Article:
Sussex Pond Pudding
It’s coming into pudding season. My own Christmas pud was made a couple of weeks ago. The Sunday morning routine has had to be altered slightly to feed it a little brandy and sherry. We have been making our own for a few years now, a recipe by Stephen Harris of The Sportsman in Kent, voted more than once as Britain’s’ best restaurant. Every year up till now I have made two. Lesley caused me palpitations the first year when she gave the spare to a dear friend whose son happens to be one of London’s top chefs. It passed his test and it has wowed everyone else since. But I don’t know Stephen and I don’t have his permission to reproduce his recipe. I did, however, get to thinking a bit more on the subject of puddings. Today’s recipe is one of the more intriguing.
Steamed suet puddings are quintessentially British. I’m not aware of any other nation whose cuisine features them. I say British. Perhaps English would be more appropriate, though in Scotland we have our own Clootie Dumpling, boiled in a cloth (cloot). The pond pudding is so called because it releases a great puddle of lemon scented butter when served. Like me you may be wondering what possible connection there is between Sussex and lemons. The answer appears to be none. In fact, although the pud is centuries old, the earliest reference to using lemons seems to have been in Jane Grigson’s English Food as recently as 1974. Clarissa Dickson Wright (of Two Fat Ladies fame) has written that this dish requires “considerable flair to make, as the treatment of the lemon has to be just so to allow the flavours to burst out in the cooking process”. The original recipe enjoins you to prick the lemons “with a larding needle”. I would wager that few of you know what a larding needle is, and that even fewer of you possess one.*
Suet is the animal fat which surrounds the kidneys. You can get blocks of the stuff in the supermarkets (Atora is the most common brand name) but a good butcher should be able to give you some which you can grate. You will need a 1.4kg pudding basin with a lip to tie the string around. For years I found the trickiest bit of making Christmas pudding was sorting the string. Begin by prepping the basin. Butter it liberally. Cut a circle of grease proof paper to the size of the base of the dish. To cover it you will need two layers, the first of greaseproof paper, the second of foil. They need to be large enough to have a pleat in the middle, and to cover the bowl with enough overlap to be tied securely on. You will need more kitchen string that you think.
2 unwaxed, thin skinned lemons; 110g shredded or grated beef suet; 225g self-raising flour; 75ml milk; 75ml water; 110g light brown sugar; 110g butter, chilled and cut into small pieces (plus extra for greasing).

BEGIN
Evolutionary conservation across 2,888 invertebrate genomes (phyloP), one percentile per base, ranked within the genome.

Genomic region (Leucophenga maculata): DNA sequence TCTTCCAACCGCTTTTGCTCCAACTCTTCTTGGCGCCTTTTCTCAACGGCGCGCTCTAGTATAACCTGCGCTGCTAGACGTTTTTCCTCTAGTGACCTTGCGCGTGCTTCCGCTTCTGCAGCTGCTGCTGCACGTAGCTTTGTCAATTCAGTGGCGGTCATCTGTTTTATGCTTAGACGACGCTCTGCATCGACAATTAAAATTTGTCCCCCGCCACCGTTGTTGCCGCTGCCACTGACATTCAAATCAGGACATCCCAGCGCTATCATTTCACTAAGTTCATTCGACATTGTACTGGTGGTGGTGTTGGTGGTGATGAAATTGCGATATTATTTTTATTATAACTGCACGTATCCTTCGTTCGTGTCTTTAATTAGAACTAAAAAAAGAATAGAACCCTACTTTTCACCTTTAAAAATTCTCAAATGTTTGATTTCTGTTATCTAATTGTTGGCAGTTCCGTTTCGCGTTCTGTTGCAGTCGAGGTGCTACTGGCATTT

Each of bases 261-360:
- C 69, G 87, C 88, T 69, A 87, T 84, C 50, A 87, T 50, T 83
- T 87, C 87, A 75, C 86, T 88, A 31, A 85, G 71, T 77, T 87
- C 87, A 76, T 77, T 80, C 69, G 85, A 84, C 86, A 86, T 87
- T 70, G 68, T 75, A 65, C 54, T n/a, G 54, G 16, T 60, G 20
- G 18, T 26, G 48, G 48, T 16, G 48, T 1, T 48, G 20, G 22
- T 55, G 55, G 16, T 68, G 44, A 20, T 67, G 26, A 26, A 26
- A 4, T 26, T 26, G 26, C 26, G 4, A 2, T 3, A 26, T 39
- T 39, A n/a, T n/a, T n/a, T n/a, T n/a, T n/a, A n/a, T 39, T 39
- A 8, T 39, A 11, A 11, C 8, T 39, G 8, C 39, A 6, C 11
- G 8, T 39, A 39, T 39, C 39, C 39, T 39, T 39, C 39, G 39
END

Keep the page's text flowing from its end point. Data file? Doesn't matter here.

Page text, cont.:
Pour the water and milk together in a jug. In a mixing bowl, combine the flour and suet. Add the liquid a little at a time to make a dough. It should be soft but not sticky, as you need to roll it out. Roll into a circle – you don’t want it too thin. Cut a quarter out of the circle to use as the lid. You should have a convenient shape to ease into the pudding basin, leaving a bit of overlap to attach the pastry lid. Make sure the join is well sealed.
Put half of the butter and half of the sugar into the pie mould. Prick the lemons all over with a skewer and press into the mould. Top with the remaining butter and sugar. Roll the remaining pastry into a round to form a lid. Press on firmly, again ensuring you have a good seal. Now for the fun bit. Place the greaseproof paper on top, with the foil on top of that. The best way to get the string on is to form a slip knot and secure it around the basin, tightening it underneath the lip. (A kitchen assistant can be useful until you get the hang of this.) Take the string around again and tighten. Then take a length of string across the top, under the other side and back. Tie on to form a handle. You will thank me for this when you try to get your cooked pudding out of the pot. Trim off any surplus paper/foil.
To cook you will need a large pot with an inverted plate or saucer on the bottom to stop the base of the pudding touching the pot. I use three or four inverted ramekins. You need enough boiling water to come about two thirds of the way up the pudding basin. Cover tightly with a lid and simmer for about four hours. Keep an eye on it and top up the water if needed.
Remove the basin and dry it. Remove the foil, string and paper. Ease the sides with a knife and tip quickly on to a serving plate. Best to put the plate on top, hold tightly with a cloth and invert in one swift movement. This will get no prizes for looks, but no matter. Cut the pudding open in front of your guests. The juices will pour out to form the pond. Give everyone a piece of lemon. Serve with crème fraiche, ice cream or cream.
*Larding is the process of adding strips of bacon or pork fat to certain cuts of meat to make them more moist. A larding needle is the implement you use. I saw the Two Fat Ladies do it once, but I’ve never encountered it anywhere else